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Oxygen: A Four Billion Year History (Science Essentials) Hardcover – January 19, 2014


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Product Details

  • Series: Science Essentials
  • Hardcover: 216 pages
  • Publisher: Princeton University Press; First Edition edition (January 19, 2014)
  • Language: English
  • ISBN-10: 0691145024
  • ISBN-13: 978-0691145020
  • Product Dimensions: 0.9 x 6.5 x 9.8 inches
  • Shipping Weight: 1.2 pounds (View shipping rates and policies)
  • Average Customer Review: 3.5 out of 5 stars  See all reviews (20 customer reviews)
  • Amazon Best Sellers Rank: #325,028 in Books (See Top 100 in Books)

Editorial Reviews

Review

"His excellent descriptions of the scientific process show how competing hypotheses, and the scientists who present them, vie for supremacy. Canfield also offers a philosophical perspective: scientific understanding provides true insight into the structure of the natural world."--Publishers Weekly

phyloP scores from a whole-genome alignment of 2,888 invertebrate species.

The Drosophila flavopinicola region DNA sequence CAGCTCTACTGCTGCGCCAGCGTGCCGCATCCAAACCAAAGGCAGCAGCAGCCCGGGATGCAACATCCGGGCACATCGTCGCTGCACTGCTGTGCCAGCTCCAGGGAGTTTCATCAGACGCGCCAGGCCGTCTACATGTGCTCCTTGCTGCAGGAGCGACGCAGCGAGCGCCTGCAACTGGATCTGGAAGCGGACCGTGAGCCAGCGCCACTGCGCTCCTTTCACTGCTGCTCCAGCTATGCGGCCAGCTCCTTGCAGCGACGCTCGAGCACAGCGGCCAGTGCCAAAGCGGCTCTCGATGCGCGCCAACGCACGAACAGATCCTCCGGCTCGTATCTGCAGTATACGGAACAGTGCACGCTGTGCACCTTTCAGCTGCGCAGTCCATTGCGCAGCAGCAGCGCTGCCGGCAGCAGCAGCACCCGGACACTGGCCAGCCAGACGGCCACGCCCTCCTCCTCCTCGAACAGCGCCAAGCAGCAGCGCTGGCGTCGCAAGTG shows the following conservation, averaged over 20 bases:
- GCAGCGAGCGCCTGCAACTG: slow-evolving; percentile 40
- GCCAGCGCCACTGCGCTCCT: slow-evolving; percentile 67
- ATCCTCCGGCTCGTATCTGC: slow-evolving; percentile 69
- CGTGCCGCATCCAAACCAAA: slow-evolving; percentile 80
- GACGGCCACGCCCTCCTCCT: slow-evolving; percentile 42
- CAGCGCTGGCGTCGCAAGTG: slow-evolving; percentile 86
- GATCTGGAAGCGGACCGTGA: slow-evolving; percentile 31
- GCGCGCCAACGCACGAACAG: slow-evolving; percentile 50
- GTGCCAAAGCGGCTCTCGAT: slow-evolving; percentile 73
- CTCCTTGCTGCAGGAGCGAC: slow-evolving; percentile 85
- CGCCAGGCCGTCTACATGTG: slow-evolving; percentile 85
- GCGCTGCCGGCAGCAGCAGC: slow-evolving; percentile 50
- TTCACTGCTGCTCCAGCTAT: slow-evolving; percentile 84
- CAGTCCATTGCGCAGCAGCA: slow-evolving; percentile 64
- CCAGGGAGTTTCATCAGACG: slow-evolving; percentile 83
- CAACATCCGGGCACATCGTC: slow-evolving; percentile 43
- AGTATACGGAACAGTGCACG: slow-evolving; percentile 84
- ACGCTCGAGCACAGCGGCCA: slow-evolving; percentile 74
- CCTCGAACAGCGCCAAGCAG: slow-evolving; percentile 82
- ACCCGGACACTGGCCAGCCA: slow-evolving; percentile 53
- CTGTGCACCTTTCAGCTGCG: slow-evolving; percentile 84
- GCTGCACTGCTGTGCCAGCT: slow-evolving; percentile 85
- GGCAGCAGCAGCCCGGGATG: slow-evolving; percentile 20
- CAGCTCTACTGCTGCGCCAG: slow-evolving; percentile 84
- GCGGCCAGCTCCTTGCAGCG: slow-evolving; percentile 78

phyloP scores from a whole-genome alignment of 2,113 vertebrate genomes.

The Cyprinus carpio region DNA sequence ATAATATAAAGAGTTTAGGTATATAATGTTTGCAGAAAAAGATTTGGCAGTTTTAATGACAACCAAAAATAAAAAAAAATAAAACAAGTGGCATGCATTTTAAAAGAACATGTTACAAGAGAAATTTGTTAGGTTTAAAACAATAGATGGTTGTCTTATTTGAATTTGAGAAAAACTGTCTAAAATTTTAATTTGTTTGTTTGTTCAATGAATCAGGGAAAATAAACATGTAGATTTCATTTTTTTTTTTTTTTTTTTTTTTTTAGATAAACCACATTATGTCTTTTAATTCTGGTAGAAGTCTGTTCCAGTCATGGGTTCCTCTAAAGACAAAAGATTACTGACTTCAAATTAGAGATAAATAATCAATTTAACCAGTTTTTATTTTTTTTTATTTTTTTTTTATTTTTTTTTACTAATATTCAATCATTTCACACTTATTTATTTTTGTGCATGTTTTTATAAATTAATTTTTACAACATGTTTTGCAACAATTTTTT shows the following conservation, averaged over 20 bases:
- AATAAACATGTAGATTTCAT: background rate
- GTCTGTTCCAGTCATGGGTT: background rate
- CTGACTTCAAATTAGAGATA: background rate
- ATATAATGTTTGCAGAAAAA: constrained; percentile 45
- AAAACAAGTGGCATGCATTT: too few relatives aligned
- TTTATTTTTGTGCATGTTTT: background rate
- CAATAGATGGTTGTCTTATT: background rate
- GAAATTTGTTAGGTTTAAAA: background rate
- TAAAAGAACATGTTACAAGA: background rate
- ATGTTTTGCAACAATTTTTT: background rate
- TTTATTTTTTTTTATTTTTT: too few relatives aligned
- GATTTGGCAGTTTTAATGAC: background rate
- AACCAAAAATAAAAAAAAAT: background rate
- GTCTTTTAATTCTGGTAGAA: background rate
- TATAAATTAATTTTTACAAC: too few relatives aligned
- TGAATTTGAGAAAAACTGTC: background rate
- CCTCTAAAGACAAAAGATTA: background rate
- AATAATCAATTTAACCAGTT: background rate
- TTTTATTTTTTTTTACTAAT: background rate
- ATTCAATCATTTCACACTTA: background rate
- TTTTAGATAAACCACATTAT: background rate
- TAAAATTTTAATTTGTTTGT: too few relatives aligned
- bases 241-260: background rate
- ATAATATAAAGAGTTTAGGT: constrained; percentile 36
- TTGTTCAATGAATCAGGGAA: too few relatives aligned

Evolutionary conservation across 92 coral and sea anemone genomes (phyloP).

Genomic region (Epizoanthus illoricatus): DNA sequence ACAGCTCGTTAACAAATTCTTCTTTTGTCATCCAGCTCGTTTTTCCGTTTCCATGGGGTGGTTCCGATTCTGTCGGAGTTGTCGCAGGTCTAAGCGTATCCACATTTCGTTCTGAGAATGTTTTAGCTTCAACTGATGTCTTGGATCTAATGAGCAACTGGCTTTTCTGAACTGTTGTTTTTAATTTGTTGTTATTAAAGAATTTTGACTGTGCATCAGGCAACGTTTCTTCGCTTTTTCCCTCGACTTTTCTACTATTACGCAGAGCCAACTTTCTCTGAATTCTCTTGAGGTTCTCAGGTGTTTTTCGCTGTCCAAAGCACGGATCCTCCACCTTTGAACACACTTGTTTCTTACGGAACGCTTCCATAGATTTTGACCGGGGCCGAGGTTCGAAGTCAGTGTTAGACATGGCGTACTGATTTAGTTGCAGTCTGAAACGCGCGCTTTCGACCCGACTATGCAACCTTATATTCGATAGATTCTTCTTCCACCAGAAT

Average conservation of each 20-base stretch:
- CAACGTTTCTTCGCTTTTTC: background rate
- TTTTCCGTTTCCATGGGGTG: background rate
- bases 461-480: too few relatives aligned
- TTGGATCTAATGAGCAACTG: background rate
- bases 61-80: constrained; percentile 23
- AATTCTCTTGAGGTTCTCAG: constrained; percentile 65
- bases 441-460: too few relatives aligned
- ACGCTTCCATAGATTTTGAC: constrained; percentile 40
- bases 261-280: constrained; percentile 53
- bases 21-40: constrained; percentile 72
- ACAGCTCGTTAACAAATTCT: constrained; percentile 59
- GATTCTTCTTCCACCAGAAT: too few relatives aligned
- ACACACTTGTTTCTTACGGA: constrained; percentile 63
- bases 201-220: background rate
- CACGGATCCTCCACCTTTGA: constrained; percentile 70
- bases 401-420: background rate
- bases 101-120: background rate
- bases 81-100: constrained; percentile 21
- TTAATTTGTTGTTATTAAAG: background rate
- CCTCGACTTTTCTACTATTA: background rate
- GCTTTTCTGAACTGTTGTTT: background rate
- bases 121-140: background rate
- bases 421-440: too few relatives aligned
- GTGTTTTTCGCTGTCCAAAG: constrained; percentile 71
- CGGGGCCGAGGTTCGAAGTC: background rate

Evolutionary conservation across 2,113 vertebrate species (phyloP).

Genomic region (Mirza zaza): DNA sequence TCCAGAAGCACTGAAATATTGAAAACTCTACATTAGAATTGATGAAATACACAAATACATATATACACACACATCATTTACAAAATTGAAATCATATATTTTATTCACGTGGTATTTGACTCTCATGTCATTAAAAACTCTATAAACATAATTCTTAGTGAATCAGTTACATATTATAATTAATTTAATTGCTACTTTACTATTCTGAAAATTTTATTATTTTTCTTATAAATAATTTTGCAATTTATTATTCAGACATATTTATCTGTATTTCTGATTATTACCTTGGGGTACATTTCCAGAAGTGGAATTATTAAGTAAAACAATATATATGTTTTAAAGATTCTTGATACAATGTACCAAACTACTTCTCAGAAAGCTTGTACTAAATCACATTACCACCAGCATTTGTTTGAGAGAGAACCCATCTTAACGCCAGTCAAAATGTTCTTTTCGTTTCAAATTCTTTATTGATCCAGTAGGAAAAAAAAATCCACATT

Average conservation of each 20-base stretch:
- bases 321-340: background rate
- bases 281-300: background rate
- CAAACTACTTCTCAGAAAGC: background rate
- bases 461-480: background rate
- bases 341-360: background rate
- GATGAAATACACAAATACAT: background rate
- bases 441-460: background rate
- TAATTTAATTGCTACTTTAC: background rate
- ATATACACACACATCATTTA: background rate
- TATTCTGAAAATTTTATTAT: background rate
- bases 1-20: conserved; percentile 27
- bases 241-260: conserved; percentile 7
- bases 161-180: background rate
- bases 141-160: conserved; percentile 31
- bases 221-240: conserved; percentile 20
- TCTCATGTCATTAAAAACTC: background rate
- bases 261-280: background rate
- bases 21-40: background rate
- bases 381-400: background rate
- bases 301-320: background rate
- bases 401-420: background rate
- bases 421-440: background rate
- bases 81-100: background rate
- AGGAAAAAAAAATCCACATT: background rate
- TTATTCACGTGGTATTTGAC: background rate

"Engaging and authoritative."--Nature

"Concise and easily read, Oxygen provides an ideal starting block for those interested in learning about Earth's O2 history and, more broadly, the function and history of biogeochemical cycles. . . . The endnotes provide valuable entries for readers who wish to explore particular points in greater depth and, in other cases, enable brief digressions for interesting personal notes without disrupting the logical thread of a given concept. And the detailed bibliography captures a vast swath of the relevant primary literature. I highly recommend Canfield's book for anyone with even a remote interest in Earth history, as O2 singularly encompasses much of what makes our planet special."--Woodward W. Fischer, Science